The Legacy of Irrfan Khan, A Cinematic Indian Everyman
You might recognize him by his slightly diffident walk, his knowing chuckle or his somewhat prominent eyes. You may have seen him as adult Pi in "Life of Pi," the police inspector in "Slumdog Millionaire," or even a widower in "The Lunchbox."
Irrfan Khan, considered by many to be one of the finest actors in contemporary Indian cinema, took his final bow late last month, at the age of 53, in Mumbai, India, succumbing to a colon infection brought on by his bout with a rare form of cancer, an endocrine tumor.
His death, said San Diego-based Yazdi Pithavala, lead reviewer for the film podcast, “Moviewallas,” is a loss for both Indian cinema and cinema in general.
Khan was not considered one of the typical stars of Indian cinema, a position usually held by those who looked like “a typical Bollywood hero,” said writer and radio host Sandip Roy, currently based in Kolkata. Nor was he from any of the so-called Bollywood royal families, the Kapoor family, for example, like Bollywood star Rishi Kapoor, who also died recently at the age of 67.
Instead, the critically-acclaimed Khan was whatBishwanath Ghosh, an Indian writer and newspaper editor currently based in Kolkata, called “an Indian everyman.”
“Irrfan not only looked the guy next door, but he also played the guy next door, which allowed him to work into Indian hearts,” said Ghosh. "That’s why, when he died, people took the loss personally.”
Khan, a Muslim, died on April 29th, during the Muslim holy month of Ramadan. He was buried in Mumbai the same day, according to Muslim practice. Despite the quarantine lockdown which prevented the normal crowds who would have shown up to pay their last respects, family members and a handful of friends and colleagues were able to accompany the body to the cemetery.
Diffidently charming, with a gaze whose intensity leapt off the the screen, Khan had an uncanny way of connecting with the audience. His role as Ashoke, the Bengali immigrant in Mira Nair's "The Namesake," was a master class in tracing a character from his arrival in the U.S. as new Ph.D. student, to an arranged marriage, to happy family man who dies suddenly in his 50's. So vested are both Indian and non-Indian audiences in Khan's character, that his death hits them like the death of a family member.
It was this extraordinary ability to intelligently sink into his parts, an unassuming versatility that took him from theater to television to Indian cinema and beyond to international productions over a 30-year span.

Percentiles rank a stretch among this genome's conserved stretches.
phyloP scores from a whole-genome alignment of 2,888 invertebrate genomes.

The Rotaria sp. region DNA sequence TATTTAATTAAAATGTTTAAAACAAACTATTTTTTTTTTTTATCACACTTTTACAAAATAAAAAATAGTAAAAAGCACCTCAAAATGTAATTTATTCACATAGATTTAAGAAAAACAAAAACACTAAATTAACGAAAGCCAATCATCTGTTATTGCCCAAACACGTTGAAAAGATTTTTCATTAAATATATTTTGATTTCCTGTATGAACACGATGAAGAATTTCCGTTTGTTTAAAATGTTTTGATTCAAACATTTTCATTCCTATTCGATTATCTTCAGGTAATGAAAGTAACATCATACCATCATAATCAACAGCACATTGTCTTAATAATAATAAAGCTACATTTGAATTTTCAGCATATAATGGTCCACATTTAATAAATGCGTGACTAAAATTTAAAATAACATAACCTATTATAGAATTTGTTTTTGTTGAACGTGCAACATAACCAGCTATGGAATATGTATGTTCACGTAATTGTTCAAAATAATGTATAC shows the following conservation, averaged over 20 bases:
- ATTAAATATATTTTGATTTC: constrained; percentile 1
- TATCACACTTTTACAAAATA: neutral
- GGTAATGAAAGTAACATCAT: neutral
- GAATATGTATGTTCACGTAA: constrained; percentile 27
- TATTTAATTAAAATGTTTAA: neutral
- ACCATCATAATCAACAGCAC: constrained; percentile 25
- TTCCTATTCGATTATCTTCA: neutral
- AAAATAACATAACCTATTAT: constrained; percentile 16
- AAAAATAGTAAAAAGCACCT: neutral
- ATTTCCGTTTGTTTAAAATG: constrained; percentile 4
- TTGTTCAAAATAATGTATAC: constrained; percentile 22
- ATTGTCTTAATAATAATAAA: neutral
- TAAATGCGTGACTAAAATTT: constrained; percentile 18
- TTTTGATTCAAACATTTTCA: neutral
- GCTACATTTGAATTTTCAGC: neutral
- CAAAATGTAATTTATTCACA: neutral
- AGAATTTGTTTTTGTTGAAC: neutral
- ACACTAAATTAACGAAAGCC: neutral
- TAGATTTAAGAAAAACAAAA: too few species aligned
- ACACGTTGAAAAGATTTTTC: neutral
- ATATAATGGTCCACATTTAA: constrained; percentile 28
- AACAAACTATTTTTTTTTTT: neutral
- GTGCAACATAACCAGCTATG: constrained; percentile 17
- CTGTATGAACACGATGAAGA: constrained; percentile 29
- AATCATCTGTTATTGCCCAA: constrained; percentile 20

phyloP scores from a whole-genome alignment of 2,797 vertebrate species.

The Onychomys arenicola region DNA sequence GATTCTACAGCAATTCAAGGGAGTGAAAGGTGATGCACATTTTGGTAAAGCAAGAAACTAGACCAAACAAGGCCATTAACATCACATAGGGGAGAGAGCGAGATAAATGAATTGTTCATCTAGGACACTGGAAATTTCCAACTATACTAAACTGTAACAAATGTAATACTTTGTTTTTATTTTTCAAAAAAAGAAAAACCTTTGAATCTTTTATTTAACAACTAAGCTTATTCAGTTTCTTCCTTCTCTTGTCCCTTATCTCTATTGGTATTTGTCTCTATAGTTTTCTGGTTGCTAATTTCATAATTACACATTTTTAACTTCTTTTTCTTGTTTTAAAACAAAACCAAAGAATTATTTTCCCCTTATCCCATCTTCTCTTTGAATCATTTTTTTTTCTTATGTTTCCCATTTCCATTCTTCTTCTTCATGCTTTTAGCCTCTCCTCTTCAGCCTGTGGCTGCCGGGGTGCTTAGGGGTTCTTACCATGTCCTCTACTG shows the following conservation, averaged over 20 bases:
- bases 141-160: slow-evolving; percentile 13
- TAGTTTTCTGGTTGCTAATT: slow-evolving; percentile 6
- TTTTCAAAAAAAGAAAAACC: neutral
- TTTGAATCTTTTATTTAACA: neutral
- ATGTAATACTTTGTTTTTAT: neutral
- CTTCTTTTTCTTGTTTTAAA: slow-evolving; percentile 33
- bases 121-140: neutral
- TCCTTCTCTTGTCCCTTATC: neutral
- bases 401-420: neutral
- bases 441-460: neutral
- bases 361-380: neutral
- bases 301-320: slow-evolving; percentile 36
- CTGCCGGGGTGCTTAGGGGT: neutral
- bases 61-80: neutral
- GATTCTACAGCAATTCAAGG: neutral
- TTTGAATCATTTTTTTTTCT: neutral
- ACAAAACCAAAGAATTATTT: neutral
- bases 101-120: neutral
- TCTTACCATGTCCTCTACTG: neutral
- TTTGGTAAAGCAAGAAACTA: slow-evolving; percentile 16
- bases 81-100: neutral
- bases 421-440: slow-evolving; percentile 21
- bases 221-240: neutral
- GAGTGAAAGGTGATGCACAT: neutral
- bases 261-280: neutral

Beloved by Indian film-goers, Khan built his career playing diverse, richly nuanced characters such as a wealthy poet romancing a young widow in the light comedy, "Qarib Qarib Singlle" (2018) to heavier, more serious roles like the dogged inspector in "Talvar" (2015), a box office hit based on a true crime case.
American viewers were introduced to Khan during the mid-2000's, encountering him in films like Danny Boyle’s "Slumdog Millionaire" (2008), and Ang Lee’s "Life of Pi" (2013), two films for which he won an Oscar. More adventurous viewers might have seen him in Mira Nair’s "The Namesake" (2006), or Ritesh Batra’s charming box office success, "The Lunchbox" (2012), in which a widower receives a message meant for someone else, and falls in love with the sender, a role which won him international acclaim.
“Irrfan Khan did not have the looks or physique of a typical Bollywood hero and that in a way prevented him from being trapped in the star trap many others are where they are unable to age or take risks with their performances. He has played menacing negative characters and more conventional heroes as well as the occasional comic role. But his hunger to push himself as an actor rather than rest on his laurels was always apparent,” said Roy.
According to Pithavala, Khan was different than many of his counterparts in that he rose through drama school, refining his craft.
“He had great respect for acting … which is why he was able to play (the) Macbeth (character) in "Maqbool" (2003), based on “Macbeth.” You can see as Macbeth (Maqbool) loses control, it is absolutely terrifying.”